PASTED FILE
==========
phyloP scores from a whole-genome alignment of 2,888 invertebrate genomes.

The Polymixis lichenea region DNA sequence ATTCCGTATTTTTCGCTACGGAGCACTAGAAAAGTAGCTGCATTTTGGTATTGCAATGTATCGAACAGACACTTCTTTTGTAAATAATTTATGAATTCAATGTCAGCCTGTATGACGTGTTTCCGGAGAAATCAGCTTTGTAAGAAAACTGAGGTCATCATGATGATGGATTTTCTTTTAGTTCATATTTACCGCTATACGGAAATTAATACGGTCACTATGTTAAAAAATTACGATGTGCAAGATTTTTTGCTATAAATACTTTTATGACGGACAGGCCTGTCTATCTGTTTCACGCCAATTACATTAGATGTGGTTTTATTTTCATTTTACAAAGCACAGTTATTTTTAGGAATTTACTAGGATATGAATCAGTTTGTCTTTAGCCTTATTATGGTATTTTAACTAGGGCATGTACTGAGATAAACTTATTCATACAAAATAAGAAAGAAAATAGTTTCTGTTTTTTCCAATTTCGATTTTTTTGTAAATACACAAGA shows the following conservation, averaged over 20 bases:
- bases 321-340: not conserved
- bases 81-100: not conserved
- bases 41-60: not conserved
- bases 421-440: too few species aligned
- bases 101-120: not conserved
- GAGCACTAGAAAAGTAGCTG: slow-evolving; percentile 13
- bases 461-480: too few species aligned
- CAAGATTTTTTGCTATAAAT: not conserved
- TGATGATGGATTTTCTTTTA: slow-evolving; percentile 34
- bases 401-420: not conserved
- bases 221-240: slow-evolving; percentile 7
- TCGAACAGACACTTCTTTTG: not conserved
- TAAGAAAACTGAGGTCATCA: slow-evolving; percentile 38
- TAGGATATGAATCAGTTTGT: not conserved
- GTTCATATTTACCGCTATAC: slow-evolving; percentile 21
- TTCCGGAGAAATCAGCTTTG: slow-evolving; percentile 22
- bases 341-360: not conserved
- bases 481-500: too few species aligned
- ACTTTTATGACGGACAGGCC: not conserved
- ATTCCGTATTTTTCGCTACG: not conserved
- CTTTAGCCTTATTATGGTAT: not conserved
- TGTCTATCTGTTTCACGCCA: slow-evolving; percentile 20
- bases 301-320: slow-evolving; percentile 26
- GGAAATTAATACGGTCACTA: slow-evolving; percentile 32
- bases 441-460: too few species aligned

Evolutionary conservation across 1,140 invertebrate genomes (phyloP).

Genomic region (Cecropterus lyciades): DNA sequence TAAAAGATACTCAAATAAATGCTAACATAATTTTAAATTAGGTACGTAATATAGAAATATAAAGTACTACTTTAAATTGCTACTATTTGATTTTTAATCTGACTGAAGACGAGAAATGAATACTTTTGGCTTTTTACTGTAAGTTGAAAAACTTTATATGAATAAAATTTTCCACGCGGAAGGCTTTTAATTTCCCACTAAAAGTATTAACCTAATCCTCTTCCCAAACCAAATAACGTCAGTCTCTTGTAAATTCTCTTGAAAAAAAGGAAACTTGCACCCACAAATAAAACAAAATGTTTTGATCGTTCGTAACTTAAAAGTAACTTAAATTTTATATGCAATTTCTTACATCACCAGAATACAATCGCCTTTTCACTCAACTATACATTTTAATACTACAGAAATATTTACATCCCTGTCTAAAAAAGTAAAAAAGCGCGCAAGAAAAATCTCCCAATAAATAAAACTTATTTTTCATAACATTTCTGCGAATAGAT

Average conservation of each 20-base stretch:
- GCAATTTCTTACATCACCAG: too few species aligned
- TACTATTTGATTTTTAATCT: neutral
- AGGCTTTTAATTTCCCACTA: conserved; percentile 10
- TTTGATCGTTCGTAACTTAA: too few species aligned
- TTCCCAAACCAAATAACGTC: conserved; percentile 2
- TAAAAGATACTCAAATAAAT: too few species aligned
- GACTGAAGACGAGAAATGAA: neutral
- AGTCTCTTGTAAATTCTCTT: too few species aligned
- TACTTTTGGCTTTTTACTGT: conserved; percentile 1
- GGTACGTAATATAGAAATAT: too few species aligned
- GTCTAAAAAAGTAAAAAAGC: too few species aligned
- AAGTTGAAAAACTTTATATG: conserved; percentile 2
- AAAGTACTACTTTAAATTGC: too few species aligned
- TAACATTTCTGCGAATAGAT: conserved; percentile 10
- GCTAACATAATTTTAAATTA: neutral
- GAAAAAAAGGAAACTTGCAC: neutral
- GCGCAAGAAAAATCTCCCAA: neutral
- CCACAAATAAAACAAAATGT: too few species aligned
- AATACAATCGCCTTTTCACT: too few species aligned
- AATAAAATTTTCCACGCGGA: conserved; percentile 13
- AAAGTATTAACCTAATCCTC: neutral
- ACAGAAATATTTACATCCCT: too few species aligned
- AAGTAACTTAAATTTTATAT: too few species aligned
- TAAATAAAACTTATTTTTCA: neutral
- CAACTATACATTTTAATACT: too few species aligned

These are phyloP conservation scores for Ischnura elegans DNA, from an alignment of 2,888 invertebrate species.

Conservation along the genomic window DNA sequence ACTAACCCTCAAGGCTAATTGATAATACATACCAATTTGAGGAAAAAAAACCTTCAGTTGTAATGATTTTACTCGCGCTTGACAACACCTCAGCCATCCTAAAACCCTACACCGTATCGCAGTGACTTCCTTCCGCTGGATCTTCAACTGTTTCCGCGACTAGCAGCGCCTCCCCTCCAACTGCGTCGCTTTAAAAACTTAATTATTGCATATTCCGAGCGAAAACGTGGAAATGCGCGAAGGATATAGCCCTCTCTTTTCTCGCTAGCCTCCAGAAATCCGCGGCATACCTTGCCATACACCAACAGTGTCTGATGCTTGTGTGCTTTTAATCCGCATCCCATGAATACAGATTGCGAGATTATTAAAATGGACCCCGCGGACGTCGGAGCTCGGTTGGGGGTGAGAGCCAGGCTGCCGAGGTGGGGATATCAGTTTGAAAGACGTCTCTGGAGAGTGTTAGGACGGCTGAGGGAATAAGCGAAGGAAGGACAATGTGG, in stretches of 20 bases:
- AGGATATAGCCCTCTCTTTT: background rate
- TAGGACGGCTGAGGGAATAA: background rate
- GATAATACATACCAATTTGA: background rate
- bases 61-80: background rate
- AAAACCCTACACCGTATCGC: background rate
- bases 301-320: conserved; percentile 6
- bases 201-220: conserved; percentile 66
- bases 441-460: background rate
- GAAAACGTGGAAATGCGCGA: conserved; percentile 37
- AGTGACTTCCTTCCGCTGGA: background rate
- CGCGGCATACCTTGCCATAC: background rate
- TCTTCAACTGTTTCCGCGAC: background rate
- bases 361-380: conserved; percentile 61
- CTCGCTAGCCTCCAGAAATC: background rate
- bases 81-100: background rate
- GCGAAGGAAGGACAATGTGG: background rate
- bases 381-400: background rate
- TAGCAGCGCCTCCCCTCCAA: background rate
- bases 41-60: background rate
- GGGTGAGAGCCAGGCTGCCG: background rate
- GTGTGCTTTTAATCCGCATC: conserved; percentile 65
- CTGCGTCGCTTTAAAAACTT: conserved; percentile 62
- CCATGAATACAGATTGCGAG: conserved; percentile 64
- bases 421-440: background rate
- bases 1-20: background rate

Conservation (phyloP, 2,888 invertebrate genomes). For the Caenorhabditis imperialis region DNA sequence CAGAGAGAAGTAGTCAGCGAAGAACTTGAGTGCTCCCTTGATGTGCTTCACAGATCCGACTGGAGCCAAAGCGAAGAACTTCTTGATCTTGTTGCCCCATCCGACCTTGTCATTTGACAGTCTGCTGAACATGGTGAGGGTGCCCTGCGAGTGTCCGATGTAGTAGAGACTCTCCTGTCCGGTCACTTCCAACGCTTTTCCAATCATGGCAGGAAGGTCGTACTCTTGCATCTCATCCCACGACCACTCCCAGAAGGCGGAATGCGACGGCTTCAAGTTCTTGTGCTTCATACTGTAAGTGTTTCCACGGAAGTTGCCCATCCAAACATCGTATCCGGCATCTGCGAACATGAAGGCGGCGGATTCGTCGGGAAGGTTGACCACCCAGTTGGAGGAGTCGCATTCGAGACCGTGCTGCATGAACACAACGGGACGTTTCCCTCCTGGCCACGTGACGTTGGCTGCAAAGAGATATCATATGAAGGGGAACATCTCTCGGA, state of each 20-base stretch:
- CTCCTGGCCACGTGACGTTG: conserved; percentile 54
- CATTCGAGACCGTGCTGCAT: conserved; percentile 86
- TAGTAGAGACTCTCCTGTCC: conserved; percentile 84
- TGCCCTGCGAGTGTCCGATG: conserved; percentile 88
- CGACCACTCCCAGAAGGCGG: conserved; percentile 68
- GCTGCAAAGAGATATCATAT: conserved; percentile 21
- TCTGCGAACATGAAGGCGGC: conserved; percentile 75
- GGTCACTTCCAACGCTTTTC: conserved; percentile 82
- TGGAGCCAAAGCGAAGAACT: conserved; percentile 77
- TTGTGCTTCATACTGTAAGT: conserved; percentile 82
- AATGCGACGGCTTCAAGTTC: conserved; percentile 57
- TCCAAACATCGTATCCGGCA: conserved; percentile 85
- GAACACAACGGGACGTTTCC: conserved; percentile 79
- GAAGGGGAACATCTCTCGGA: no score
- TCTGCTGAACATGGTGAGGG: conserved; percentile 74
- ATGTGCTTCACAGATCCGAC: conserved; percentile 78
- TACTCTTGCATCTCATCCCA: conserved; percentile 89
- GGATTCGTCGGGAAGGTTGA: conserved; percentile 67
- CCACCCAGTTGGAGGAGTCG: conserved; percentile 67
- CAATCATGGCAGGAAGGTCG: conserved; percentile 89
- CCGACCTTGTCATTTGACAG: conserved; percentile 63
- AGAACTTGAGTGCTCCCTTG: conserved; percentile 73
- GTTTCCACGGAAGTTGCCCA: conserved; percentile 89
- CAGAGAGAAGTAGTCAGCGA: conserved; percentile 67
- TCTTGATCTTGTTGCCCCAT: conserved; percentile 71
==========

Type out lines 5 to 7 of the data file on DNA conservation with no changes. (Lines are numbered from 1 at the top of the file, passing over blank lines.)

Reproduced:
- bases 41-60: not conserved
- bases 421-440: too few species aligned
- bases 101-120: not conserved